You'll enjoy the mood-boosting sunrise.

Man staring at sunrise, grateful

The later sunset is an obvious benefit of the time change, but so is a later sunrise! During Daylight Saving Time, you don't have to be a super early riser to catch the sunrise, which could have serious health benefits. One significant 2003 study in the Journal of Psychosomatic Research found that waking up in relation to the sunrise decreases a person's chance of depression. As far as the study's authors are concerned, we should be enjoying DST all year.

You'll feel your seasonal depression lifting.

sad woman standing alone

On the whole, Daylight Saving Time might just give you a leg up when it comes to kicking those winter blues. A 2017 study published in Epidemiology reveals that incidents of depression increase by 11 percent when the clock shifts back in November, suggesting that springing forward may help reduce depressive episodes. That's because seasonal affective disorder (SAD) is likely caused by a "biochemical change in the brain, triggered by shorter days and reduced sunlight in the winter," according to Hisaho Blair at the National Alliance on Mental Illness. For those suffering from seasonal depression specifically, that extra hour of sunlight can do a world of good.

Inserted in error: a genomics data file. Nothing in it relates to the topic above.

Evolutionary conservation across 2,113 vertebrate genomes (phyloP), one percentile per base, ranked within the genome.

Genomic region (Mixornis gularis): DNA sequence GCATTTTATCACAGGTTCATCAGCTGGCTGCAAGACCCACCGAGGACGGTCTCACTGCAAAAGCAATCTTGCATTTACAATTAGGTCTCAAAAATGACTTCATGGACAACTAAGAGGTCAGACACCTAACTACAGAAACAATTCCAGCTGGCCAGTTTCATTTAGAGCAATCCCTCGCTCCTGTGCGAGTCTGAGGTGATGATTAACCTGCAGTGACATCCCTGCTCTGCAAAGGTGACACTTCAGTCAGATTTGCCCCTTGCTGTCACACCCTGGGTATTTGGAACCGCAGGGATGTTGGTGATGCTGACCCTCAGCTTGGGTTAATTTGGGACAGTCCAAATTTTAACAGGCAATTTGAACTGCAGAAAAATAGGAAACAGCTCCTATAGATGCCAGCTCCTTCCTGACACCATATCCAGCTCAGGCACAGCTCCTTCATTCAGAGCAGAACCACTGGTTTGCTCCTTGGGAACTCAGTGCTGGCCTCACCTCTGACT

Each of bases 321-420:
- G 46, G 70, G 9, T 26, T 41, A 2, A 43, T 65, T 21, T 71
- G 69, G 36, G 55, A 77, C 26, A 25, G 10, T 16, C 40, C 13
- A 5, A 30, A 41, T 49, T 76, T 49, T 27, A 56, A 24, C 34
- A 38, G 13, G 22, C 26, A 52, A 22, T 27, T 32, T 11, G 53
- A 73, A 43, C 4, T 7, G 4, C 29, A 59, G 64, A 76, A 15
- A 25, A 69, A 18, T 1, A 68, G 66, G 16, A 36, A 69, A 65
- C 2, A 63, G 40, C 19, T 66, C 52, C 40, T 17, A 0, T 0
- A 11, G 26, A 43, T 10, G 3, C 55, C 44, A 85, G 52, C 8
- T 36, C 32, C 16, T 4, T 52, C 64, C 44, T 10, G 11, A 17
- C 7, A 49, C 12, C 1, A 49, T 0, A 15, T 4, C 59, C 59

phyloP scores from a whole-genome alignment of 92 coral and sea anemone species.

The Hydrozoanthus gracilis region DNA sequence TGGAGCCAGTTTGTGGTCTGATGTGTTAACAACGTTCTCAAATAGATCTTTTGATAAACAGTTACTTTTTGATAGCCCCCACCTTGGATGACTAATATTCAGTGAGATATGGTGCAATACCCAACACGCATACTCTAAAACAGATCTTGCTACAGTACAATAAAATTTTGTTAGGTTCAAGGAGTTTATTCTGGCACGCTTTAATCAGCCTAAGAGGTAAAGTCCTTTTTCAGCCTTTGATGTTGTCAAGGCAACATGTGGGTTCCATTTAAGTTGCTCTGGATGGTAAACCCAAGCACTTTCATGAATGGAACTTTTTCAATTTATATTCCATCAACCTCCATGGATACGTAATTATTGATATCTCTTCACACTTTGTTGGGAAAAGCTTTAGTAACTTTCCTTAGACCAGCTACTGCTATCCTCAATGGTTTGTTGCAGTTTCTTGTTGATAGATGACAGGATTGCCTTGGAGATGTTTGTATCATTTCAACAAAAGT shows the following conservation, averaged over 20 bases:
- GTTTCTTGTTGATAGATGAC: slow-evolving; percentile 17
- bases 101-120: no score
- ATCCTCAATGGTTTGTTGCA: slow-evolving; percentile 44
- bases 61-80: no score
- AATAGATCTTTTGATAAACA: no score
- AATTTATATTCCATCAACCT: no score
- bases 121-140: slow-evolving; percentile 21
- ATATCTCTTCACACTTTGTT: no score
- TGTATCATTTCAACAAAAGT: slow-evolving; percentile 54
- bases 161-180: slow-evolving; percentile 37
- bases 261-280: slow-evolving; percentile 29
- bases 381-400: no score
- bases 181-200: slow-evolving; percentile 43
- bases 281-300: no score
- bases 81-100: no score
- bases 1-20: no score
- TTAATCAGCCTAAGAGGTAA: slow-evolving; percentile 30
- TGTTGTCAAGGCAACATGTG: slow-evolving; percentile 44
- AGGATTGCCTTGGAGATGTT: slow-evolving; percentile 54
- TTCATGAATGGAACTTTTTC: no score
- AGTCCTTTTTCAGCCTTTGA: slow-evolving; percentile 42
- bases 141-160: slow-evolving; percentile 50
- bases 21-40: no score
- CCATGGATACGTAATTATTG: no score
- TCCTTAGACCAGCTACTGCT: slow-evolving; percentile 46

You'll experience increased vitamin levels.

couple outside in sunlight, ways to feel amazing

Still not convinced about the health benefits of Daylight Saving Time and all that extra sunlight? Try this one. A major 2008 study in Environmental Health Perspectives argued that there are countless benefits to UV ray exposure that we dismiss because of the harm caused by excessive exposure. That's not suggesting you skip the sunscreen, but it is saying that there are very real reasons to appreciate the sun—particularly its role in the production of vitamin D, which promotes healthy bones, reduces blood pressure, and generally keeps you healthier overall.

You'll sleep better.

gay male couple cuddling together in bed

The disruption caused by Daylight Saving Time can be a shock to your system, but it may benefit your sleep in the long run. As the 2008 Environmental Health Perspectives study notes, increased exposure to sunlight can boost your body's production of melatonin, a hormone that makes you feel sleepy. When you've got more sunlight in the day, you may find it easier to hit the hay at a reasonable hour.

You'll drink less.

Young woman drinking red wine at bar

The long, cold days of winter can make anyone look forward to a Hot Toddy or glass of wine when they come home. Fortunately, research by BACTrack in 2014 suggests that people tend to drink more from December through March than at any other time of year. Whether that's because it's warming up or because increased daylight is naturally boosting your mood, you might find you have an easier time skipping that glass of chardonnay. And given all the benefits of drinking less, that's good news.

Sarah Crow
Sarah Crow is a senior editor at Eat This, Not That!, where she focuses on celebrity news and health coverage. Read more